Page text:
Today’s verdict in the trial of Kyle Rittenhouse repeats a far too familiar pattern in which paramilitary violence directed against Black people struggling for liberation and their allies operates with state sanction. At Bay Area Legal Aid, we stand in the firm conviction that regardless of the outcome of this case, non-state racial terror cannot be tolerated, and that armed white vigilantes cannot be allowed to police bodies of color with lethal force.
We also recognize that this paramilitary presence has been a consistent feature of white supremacy in the United States throughout our history. Black people and allies of Black liberation have always faced the threat of violence from non-state terror, with varying degrees of approval and at times active support from political and legal institutions. Beyond this extralegal threat, the underlying issue in Kenosha—the complete lack of legal accountability for the police shooting of Jacob Blake—repeats a well-established pattern of anti-Black state violence operating with legal impunity and in many cases the tacit or explicit approval of “official” politics.
At BayLegal we see the links between vigilante terror and the structurally racist violence of policing and politics, along with the huge disparities in civil justice, access to healthcare and education, housing, and political and social participation and enfranchisement and commit to act against these systems. We stand with those who continue to struggle for the dismantling of white supremacy and the emergence of a racially just society—and we know that, as we are reminded by today’s verdict, the road leading to that goal remains long, difficult, and often dangerous.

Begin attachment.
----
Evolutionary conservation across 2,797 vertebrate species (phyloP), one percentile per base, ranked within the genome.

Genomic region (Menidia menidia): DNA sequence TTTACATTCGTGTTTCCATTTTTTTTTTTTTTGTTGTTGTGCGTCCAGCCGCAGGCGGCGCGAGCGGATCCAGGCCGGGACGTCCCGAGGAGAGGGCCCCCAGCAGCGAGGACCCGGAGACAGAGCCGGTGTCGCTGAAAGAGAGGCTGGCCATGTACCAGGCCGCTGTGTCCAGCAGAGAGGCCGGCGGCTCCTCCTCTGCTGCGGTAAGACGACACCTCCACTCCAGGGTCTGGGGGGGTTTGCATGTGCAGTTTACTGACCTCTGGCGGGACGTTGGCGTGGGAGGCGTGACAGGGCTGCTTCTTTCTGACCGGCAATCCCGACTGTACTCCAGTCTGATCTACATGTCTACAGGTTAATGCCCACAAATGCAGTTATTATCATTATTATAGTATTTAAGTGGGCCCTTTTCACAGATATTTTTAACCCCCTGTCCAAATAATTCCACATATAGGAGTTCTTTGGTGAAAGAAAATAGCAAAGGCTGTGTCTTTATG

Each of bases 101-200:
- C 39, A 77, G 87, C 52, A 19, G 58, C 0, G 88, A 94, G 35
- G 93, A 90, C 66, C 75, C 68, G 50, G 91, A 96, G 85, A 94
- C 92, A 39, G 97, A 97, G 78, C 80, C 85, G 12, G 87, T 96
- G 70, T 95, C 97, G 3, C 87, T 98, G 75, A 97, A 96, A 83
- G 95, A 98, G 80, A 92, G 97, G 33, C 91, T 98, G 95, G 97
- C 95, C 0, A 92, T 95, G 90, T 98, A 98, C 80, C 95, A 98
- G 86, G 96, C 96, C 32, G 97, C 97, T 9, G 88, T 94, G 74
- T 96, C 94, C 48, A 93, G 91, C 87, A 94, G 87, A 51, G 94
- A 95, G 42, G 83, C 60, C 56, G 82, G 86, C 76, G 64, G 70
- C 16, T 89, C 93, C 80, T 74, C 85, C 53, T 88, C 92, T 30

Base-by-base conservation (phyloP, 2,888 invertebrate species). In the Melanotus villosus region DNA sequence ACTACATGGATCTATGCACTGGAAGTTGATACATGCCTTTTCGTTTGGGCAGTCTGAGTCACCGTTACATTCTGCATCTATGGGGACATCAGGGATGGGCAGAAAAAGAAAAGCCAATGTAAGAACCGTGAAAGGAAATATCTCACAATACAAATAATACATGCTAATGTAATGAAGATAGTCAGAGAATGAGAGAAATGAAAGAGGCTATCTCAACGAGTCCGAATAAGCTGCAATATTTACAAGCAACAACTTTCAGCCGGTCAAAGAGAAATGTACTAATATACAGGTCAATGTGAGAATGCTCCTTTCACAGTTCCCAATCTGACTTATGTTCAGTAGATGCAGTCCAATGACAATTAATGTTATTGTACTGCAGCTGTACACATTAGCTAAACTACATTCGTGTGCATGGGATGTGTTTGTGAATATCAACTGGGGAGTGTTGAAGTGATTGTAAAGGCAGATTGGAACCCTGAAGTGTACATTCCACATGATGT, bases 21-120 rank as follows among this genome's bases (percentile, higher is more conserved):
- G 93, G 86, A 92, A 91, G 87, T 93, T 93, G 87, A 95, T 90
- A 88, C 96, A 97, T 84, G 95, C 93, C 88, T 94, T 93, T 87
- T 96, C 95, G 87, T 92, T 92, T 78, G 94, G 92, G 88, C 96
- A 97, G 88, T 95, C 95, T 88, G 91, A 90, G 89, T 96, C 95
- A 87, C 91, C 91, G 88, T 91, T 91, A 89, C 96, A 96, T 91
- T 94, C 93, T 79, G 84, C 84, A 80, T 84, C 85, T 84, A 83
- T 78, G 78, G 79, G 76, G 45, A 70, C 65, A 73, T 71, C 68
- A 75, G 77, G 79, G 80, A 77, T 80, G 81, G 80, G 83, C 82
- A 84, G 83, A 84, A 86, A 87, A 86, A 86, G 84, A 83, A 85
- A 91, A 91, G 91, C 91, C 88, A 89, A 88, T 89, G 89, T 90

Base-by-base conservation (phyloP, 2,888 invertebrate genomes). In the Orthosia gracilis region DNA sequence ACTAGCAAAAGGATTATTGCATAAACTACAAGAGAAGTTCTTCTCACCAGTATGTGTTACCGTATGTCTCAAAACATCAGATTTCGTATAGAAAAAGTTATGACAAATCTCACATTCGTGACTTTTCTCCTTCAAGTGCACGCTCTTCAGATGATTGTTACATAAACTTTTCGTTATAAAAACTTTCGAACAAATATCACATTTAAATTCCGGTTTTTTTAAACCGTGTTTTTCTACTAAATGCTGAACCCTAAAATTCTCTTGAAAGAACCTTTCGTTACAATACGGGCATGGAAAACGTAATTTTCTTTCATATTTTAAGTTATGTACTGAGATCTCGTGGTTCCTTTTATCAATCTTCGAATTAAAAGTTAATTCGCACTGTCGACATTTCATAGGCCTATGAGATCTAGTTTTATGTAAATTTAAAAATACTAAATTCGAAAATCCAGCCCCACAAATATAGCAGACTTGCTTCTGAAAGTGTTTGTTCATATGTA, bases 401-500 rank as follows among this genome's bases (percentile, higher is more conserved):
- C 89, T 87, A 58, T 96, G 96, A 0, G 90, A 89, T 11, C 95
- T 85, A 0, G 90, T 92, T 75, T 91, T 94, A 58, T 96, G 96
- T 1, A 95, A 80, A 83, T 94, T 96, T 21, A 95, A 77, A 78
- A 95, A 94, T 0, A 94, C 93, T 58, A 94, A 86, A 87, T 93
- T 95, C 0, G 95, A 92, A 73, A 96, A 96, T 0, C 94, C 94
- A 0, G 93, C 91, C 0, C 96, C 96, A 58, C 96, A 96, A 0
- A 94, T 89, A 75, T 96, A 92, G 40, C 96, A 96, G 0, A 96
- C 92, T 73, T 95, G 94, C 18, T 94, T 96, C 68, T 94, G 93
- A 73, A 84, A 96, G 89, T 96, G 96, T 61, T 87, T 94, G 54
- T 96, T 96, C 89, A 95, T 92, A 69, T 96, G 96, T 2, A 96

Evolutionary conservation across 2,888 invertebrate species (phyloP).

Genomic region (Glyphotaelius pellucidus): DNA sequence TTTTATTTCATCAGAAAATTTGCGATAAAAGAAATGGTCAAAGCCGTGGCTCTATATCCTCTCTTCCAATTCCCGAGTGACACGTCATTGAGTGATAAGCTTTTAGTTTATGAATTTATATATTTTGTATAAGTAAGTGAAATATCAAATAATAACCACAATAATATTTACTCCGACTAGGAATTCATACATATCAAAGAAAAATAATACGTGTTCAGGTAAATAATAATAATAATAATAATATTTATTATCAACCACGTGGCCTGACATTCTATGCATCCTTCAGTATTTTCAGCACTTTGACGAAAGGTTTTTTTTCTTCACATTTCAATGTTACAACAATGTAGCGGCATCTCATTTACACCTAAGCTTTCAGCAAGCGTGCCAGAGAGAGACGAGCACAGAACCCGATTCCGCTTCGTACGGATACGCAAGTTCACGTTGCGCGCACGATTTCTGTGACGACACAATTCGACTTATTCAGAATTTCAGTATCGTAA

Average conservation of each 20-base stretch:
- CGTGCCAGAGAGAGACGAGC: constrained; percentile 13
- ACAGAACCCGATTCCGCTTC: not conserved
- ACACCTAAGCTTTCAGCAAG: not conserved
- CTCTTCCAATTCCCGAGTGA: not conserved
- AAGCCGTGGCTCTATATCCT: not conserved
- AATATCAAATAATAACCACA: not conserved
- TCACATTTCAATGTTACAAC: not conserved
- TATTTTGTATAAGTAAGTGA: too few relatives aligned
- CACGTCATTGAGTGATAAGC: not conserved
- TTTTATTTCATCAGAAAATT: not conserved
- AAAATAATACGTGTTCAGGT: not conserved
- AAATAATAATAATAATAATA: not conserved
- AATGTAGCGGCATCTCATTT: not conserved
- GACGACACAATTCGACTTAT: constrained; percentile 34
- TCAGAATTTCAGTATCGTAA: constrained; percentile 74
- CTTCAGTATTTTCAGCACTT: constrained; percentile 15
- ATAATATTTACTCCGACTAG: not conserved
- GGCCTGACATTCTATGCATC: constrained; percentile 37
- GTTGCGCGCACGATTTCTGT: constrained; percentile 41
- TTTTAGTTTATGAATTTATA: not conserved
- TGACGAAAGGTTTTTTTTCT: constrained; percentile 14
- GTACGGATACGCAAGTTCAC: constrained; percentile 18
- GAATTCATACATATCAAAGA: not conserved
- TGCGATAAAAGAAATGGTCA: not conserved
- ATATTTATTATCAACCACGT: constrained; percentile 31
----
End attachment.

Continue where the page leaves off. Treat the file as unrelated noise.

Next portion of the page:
We also know that regardless of the legal outcome, the centering of white violence in response to Black liberation struggles that has characterized the intensive media focus on this trial may have triggered post-traumatic stress among our clients, community members, and our colleagues who have been affected by this violence. In reaffirming our commitment to stand in struggle with all who seek liberation, we also want to point to resources for self- and community care and healing. These include:
- Mental Health Resources of Alameda County
- Bay Area Mental Health Resources
- My UC SF Resources
- Mental Health Board SF
- Therapy for Black Girls
- Therapy for Black Men
- Association of Black Psychologists
- Asian Mental Health Collective
- South Asian Therapists
- Therapy for Latinx
- Latinx Therapy
- Native American Health Center – Behavioral Health
- Psychology Today Directory
BayLegal employees can receive EAP and crisis Counseling through their health insurance plans.
Contributors: Taylor Brady, Mynesha Whyte, Jessica Mark, Maighna Jain